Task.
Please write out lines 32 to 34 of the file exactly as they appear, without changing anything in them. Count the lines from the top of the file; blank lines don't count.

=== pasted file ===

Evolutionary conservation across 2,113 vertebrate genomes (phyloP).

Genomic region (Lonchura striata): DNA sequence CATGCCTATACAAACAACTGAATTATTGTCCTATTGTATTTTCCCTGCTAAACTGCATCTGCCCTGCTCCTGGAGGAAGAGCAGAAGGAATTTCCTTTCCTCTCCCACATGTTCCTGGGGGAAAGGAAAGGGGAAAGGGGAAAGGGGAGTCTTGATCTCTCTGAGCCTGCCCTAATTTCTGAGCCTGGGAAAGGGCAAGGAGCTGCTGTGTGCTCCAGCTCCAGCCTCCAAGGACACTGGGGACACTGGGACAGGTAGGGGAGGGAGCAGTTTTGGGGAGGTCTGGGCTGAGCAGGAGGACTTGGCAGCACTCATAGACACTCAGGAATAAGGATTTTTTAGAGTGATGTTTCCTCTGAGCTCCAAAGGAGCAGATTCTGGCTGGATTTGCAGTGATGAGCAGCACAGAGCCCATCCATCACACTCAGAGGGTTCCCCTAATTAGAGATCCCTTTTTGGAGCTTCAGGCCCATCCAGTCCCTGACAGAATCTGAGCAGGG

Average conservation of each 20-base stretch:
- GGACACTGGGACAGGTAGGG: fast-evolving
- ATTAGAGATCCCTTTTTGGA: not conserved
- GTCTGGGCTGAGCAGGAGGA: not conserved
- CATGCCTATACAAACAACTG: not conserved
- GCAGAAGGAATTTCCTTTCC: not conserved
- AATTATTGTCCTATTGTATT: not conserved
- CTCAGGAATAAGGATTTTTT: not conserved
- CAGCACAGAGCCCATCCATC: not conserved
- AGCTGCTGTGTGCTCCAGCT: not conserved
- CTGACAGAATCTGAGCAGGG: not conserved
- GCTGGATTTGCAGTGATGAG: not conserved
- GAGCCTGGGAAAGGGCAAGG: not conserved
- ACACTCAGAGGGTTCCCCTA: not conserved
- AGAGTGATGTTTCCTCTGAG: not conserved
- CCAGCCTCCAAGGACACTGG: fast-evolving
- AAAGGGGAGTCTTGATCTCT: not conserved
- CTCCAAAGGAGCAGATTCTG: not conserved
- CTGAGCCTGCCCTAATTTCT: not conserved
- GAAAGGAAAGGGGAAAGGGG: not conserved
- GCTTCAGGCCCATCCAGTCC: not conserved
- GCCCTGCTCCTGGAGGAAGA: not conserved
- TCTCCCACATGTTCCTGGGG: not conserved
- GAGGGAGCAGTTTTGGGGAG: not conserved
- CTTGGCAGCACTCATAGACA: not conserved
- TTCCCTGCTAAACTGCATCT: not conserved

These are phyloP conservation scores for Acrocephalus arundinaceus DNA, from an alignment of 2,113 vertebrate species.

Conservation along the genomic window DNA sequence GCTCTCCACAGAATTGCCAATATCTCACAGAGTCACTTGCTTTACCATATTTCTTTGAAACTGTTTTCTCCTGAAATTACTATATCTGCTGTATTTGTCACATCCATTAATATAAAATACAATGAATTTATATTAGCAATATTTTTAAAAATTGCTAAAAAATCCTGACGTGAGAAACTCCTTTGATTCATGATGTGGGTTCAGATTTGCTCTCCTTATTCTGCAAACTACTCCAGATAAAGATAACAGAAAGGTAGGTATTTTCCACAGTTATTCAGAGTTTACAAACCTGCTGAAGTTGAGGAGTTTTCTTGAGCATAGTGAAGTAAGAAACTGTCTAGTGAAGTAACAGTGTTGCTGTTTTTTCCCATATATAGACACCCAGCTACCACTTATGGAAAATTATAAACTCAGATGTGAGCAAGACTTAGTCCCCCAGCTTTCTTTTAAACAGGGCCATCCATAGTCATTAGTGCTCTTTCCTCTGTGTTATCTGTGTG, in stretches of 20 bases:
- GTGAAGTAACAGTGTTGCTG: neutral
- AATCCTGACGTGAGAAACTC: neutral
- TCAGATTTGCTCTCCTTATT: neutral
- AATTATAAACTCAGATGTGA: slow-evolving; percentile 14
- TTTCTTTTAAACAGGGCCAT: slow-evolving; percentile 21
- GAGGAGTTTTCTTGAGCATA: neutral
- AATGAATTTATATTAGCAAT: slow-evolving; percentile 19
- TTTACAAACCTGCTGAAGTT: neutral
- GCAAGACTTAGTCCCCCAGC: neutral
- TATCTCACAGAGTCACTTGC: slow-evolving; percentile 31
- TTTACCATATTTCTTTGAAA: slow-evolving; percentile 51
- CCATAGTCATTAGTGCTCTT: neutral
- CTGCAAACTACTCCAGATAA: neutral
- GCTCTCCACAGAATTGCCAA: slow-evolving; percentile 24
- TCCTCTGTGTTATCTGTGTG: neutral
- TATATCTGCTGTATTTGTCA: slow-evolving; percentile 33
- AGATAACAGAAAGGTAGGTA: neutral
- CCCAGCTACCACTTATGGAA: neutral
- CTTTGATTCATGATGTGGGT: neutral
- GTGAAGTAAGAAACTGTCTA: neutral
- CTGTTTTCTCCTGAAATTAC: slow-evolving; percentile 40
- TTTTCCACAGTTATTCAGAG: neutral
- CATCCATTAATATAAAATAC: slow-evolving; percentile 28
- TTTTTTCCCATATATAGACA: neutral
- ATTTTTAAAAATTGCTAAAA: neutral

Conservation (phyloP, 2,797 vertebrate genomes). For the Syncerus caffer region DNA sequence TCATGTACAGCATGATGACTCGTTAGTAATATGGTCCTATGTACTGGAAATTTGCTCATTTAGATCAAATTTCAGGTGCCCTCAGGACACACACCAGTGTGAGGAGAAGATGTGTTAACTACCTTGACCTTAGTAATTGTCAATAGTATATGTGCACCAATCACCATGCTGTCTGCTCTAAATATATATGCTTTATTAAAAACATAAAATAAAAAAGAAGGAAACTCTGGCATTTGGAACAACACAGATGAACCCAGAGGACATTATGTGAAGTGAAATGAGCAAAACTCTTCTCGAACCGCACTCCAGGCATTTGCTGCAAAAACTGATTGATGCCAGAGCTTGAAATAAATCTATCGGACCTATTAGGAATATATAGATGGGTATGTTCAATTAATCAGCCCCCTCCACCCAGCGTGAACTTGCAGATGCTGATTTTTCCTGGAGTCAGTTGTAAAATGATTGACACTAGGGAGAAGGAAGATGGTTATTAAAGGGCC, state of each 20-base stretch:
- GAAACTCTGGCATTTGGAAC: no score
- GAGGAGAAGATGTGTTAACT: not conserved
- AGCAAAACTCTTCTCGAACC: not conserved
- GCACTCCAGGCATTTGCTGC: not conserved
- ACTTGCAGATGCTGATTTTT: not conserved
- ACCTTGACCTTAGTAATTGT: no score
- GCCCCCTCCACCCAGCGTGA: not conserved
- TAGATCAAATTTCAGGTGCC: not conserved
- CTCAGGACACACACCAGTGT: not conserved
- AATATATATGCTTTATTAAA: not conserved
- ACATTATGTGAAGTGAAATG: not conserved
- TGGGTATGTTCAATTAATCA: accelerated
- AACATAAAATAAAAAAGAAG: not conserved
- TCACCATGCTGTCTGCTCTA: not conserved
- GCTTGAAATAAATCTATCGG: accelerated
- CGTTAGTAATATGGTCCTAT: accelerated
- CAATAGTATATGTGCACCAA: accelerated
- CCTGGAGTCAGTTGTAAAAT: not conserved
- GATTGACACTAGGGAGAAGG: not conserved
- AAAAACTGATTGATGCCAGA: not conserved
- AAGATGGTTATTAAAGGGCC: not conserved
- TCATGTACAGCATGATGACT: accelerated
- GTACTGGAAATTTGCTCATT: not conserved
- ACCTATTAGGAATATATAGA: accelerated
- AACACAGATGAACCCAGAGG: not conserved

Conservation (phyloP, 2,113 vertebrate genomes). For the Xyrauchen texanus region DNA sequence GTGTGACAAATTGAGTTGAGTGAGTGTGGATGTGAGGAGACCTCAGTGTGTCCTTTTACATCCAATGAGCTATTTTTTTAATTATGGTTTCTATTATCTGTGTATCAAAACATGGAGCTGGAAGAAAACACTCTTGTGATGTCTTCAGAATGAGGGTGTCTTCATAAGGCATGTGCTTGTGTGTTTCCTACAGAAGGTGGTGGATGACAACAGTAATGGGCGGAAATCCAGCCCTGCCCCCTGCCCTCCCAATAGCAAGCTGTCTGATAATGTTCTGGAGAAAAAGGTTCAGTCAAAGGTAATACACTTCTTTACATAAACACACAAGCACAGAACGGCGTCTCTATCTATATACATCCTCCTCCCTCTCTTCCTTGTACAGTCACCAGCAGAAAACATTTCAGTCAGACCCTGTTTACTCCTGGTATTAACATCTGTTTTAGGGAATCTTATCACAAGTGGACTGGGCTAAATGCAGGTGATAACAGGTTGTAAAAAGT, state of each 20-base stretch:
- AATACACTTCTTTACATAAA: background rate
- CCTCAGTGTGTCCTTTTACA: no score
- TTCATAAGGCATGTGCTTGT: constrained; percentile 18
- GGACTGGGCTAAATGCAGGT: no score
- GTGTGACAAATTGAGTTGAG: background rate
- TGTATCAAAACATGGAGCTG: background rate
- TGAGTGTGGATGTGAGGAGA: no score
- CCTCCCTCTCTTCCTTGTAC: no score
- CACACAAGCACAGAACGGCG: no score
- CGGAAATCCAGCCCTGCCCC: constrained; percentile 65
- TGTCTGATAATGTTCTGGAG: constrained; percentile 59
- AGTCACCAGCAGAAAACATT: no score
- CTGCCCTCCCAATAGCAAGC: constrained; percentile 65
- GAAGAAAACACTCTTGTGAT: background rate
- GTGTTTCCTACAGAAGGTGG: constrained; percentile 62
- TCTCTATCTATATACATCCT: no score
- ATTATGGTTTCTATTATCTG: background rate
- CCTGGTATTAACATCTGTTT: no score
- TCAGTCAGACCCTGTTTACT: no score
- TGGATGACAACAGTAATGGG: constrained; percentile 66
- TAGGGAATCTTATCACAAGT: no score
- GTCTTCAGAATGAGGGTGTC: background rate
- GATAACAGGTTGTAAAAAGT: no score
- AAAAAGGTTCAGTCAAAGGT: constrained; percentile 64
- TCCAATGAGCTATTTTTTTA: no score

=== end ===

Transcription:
- AATCCTGACGTGAGAAACTC: neutral
- TCAGATTTGCTCTCCTTATT: neutral
- AATTATAAACTCAGATGTGA: slow-evolving; percentile 14